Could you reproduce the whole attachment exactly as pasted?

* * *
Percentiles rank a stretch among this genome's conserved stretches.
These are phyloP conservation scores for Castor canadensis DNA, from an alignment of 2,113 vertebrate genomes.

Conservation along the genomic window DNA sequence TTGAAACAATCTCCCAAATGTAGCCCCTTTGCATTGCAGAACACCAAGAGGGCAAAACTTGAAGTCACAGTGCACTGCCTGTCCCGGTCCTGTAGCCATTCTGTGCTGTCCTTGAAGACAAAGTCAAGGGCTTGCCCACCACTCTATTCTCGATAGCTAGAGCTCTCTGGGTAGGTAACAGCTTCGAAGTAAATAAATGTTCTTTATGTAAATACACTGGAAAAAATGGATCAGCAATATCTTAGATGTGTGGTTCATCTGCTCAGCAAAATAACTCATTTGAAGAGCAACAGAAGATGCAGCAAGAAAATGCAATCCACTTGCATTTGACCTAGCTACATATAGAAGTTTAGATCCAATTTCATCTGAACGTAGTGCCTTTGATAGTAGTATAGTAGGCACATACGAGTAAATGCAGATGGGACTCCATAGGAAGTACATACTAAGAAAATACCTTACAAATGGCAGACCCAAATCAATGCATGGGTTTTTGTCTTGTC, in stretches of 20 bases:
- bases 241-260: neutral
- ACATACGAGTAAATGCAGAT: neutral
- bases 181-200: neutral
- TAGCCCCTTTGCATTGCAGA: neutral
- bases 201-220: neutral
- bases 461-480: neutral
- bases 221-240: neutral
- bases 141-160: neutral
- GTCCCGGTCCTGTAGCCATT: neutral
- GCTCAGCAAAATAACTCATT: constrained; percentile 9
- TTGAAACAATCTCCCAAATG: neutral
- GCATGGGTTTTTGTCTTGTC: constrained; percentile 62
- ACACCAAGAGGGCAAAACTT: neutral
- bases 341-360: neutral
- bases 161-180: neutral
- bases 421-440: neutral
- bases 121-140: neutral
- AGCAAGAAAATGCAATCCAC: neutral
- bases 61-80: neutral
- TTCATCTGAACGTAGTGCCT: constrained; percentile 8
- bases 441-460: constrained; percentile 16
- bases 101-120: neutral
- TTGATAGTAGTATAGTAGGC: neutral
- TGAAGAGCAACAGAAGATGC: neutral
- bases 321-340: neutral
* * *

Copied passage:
Percentiles rank a stretch among this genome's conserved stretches.
These are phyloP conservation scores for Castor canadensis DNA, from an alignment of 2,113 vertebrate genomes.

Conservation along the genomic window DNA sequence TTGAAACAATCTCCCAAATGTAGCCCCTTTGCATTGCAGAACACCAAGAGGGCAAAACTTGAAGTCACAGTGCACTGCCTGTCCCGGTCCTGTAGCCATTCTGTGCTGTCCTTGAAGACAAAGTCAAGGGCTTGCCCACCACTCTATTCTCGATAGCTAGAGCTCTCTGGGTAGGTAACAGCTTCGAAGTAAATAAATGTTCTTTATGTAAATACACTGGAAAAAATGGATCAGCAATATCTTAGATGTGTGGTTCATCTGCTCAGCAAAATAACTCATTTGAAGAGCAACAGAAGATGCAGCAAGAAAATGCAATCCACTTGCATTTGACCTAGCTACATATAGAAGTTTAGATCCAATTTCATCTGAACGTAGTGCCTTTGATAGTAGTATAGTAGGCACATACGAGTAAATGCAGATGGGACTCCATAGGAAGTACATACTAAGAAAATACCTTACAAATGGCAGACCCAAATCAATGCATGGGTTTTTGTCTTGTC, in stretches of 20 bases:
- bases 241-260: neutral
- ACATACGAGTAAATGCAGAT: neutral
- bases 181-200: neutral
- TAGCCCCTTTGCATTGCAGA: neutral
- bases 201-220: neutral
- bases 461-480: neutral
- bases 221-240: neutral
- bases 141-160: neutral
- GTCCCGGTCCTGTAGCCATT: neutral
- GCTCAGCAAAATAACTCATT: constrained; percentile 9
- TTGAAACAATCTCCCAAATG: neutral
- GCATGGGTTTTTGTCTTGTC: constrained; percentile 62
- ACACCAAGAGGGCAAAACTT: neutral
- bases 341-360: neutral
- bases 161-180: neutral
- bases 421-440: neutral
- bases 121-140: neutral
- AGCAAGAAAATGCAATCCAC: neutral
- bases 61-80: neutral
- TTCATCTGAACGTAGTGCCT: constrained; percentile 8
- bases 441-460: constrained; percentile 16
- bases 101-120: neutral
- TTGATAGTAGTATAGTAGGC: neutral
- TGAAGAGCAACAGAAGATGC: neutral
- bases 321-340: neutral